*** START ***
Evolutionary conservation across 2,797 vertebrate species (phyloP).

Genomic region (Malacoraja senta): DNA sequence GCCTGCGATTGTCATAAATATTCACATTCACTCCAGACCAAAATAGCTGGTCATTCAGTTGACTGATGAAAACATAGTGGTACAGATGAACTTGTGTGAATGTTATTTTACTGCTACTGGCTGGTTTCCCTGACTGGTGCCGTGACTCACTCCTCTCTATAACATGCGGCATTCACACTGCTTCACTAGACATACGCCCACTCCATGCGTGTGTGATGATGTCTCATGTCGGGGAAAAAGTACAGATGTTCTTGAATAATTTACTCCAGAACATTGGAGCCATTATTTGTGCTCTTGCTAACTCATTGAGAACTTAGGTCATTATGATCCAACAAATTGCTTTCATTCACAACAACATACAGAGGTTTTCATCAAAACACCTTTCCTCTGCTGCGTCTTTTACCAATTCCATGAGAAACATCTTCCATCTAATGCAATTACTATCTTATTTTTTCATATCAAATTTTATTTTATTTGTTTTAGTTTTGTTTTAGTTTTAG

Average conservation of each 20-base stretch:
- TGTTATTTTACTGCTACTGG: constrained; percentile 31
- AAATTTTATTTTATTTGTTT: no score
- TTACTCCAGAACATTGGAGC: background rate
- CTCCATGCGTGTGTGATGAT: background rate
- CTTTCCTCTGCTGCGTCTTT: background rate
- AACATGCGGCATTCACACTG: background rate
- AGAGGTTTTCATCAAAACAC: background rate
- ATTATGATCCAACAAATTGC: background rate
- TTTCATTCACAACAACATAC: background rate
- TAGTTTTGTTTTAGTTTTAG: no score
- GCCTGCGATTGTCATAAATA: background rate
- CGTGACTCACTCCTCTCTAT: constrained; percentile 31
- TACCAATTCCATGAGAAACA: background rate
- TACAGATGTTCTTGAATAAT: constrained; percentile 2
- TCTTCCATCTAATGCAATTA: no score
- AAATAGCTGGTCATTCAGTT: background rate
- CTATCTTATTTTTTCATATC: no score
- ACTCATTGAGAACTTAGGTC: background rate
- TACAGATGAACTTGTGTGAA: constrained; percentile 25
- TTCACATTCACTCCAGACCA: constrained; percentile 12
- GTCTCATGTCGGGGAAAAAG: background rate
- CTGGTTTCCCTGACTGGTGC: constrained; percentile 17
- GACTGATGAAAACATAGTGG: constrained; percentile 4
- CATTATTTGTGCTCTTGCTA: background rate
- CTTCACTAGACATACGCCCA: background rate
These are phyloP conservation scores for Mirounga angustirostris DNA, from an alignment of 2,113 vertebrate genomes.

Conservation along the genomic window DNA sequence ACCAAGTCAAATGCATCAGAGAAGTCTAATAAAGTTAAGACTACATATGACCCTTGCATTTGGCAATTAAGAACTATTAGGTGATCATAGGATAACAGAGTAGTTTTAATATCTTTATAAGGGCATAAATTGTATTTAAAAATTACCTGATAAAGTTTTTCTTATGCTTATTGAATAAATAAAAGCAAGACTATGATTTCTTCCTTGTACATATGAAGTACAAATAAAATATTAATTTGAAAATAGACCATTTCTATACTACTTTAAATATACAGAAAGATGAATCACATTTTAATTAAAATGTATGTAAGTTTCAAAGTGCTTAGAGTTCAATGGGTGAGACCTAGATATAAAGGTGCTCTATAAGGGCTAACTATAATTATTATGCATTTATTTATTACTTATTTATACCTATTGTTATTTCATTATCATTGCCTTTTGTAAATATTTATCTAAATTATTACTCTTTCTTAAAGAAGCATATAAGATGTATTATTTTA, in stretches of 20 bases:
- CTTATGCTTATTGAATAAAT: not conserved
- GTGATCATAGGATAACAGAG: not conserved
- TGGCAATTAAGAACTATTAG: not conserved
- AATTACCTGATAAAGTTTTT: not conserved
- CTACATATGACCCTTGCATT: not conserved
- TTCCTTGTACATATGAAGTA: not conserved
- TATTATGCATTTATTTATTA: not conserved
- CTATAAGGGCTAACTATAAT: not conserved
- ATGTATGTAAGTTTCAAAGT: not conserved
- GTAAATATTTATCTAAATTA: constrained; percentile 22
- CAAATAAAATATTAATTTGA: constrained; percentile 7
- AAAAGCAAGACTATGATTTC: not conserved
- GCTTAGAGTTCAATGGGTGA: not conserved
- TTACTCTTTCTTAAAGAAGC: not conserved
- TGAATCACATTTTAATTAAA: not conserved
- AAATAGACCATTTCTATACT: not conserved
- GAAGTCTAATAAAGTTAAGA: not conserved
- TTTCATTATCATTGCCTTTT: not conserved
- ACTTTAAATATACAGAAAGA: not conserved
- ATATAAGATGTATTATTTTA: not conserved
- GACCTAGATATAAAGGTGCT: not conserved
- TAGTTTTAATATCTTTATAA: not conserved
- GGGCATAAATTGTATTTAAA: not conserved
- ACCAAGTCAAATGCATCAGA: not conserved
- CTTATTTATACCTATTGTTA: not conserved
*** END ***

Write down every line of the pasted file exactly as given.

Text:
Evolutionary conservation across 2,797 vertebrate species (phyloP).

Genomic region (Malacoraja senta): DNA sequence GCCTGCGATTGTCATAAATATTCACATTCACTCCAGACCAAAATAGCTGGTCATTCAGTTGACTGATGAAAACATAGTGGTACAGATGAACTTGTGTGAATGTTATTTTACTGCTACTGGCTGGTTTCCCTGACTGGTGCCGTGACTCACTCCTCTCTATAACATGCGGCATTCACACTGCTTCACTAGACATACGCCCACTCCATGCGTGTGTGATGATGTCTCATGTCGGGGAAAAAGTACAGATGTTCTTGAATAATTTACTCCAGAACATTGGAGCCATTATTTGTGCTCTTGCTAACTCATTGAGAACTTAGGTCATTATGATCCAACAAATTGCTTTCATTCACAACAACATACAGAGGTTTTCATCAAAACACCTTTCCTCTGCTGCGTCTTTTACCAATTCCATGAGAAACATCTTCCATCTAATGCAATTACTATCTTATTTTTTCATATCAAATTTTATTTTATTTGTTTTAGTTTTGTTTTAGTTTTAG

Average conservation of each 20-base stretch:
- TGTTATTTTACTGCTACTGG: constrained; percentile 31
- AAATTTTATTTTATTTGTTT: no score
- TTACTCCAGAACATTGGAGC: background rate
- CTCCATGCGTGTGTGATGAT: background rate
- CTTTCCTCTGCTGCGTCTTT: background rate
- AACATGCGGCATTCACACTG: background rate
- AGAGGTTTTCATCAAAACAC: background rate
- ATTATGATCCAACAAATTGC: background rate
- TTTCATTCACAACAACATAC: background rate
- TAGTTTTGTTTTAGTTTTAG: no score
- GCCTGCGATTGTCATAAATA: background rate
- CGTGACTCACTCCTCTCTAT: constrained; percentile 31
- TACCAATTCCATGAGAAACA: background rate
- TACAGATGTTCTTGAATAAT: constrained; percentile 2
- TCTTCCATCTAATGCAATTA: no score
- AAATAGCTGGTCATTCAGTT: background rate
- CTATCTTATTTTTTCATATC: no score
- ACTCATTGAGAACTTAGGTC: background rate
- TACAGATGAACTTGTGTGAA: constrained; percentile 25
- TTCACATTCACTCCAGACCA: constrained; percentile 12
- GTCTCATGTCGGGGAAAAAG: background rate
- CTGGTTTCCCTGACTGGTGC: constrained; percentile 17
- GACTGATGAAAACATAGTGG: constrained; percentile 4
- CATTATTTGTGCTCTTGCTA: background rate
- CTTCACTAGACATACGCCCA: background rate
These are phyloP conservation scores for Mirounga angustirostris DNA, from an alignment of 2,113 vertebrate genomes.

Conservation along the genomic window DNA sequence ACCAAGTCAAATGCATCAGAGAAGTCTAATAAAGTTAAGACTACATATGACCCTTGCATTTGGCAATTAAGAACTATTAGGTGATCATAGGATAACAGAGTAGTTTTAATATCTTTATAAGGGCATAAATTGTATTTAAAAATTACCTGATAAAGTTTTTCTTATGCTTATTGAATAAATAAAAGCAAGACTATGATTTCTTCCTTGTACATATGAAGTACAAATAAAATATTAATTTGAAAATAGACCATTTCTATACTACTTTAAATATACAGAAAGATGAATCACATTTTAATTAAAATGTATGTAAGTTTCAAAGTGCTTAGAGTTCAATGGGTGAGACCTAGATATAAAGGTGCTCTATAAGGGCTAACTATAATTATTATGCATTTATTTATTACTTATTTATACCTATTGTTATTTCATTATCATTGCCTTTTGTAAATATTTATCTAAATTATTACTCTTTCTTAAAGAAGCATATAAGATGTATTATTTTA, in stretches of 20 bases:
- CTTATGCTTATTGAATAAAT: not conserved
- GTGATCATAGGATAACAGAG: not conserved
- TGGCAATTAAGAACTATTAG: not conserved
- AATTACCTGATAAAGTTTTT: not conserved
- CTACATATGACCCTTGCATT: not conserved
- TTCCTTGTACATATGAAGTA: not conserved
- TATTATGCATTTATTTATTA: not conserved
- CTATAAGGGCTAACTATAAT: not conserved
- ATGTATGTAAGTTTCAAAGT: not conserved
- GTAAATATTTATCTAAATTA: constrained; percentile 22
- CAAATAAAATATTAATTTGA: constrained; percentile 7
- AAAAGCAAGACTATGATTTC: not conserved
- GCTTAGAGTTCAATGGGTGA: not conserved
- TTACTCTTTCTTAAAGAAGC: not conserved
- TGAATCACATTTTAATTAAA: not conserved
- AAATAGACCATTTCTATACT: not conserved
- GAAGTCTAATAAAGTTAAGA: not conserved
- TTTCATTATCATTGCCTTTT: not conserved
- ACTTTAAATATACAGAAAGA: not conserved
- ATATAAGATGTATTATTTTA: not conserved
- GACCTAGATATAAAGGTGCT: not conserved
- TAGTTTTAATATCTTTATAA: not conserved
- GGGCATAAATTGTATTTAAA: not conserved
- ACCAAGTCAAATGCATCAGA: not conserved
- CTTATTTATACCTATTGTTA: not conserved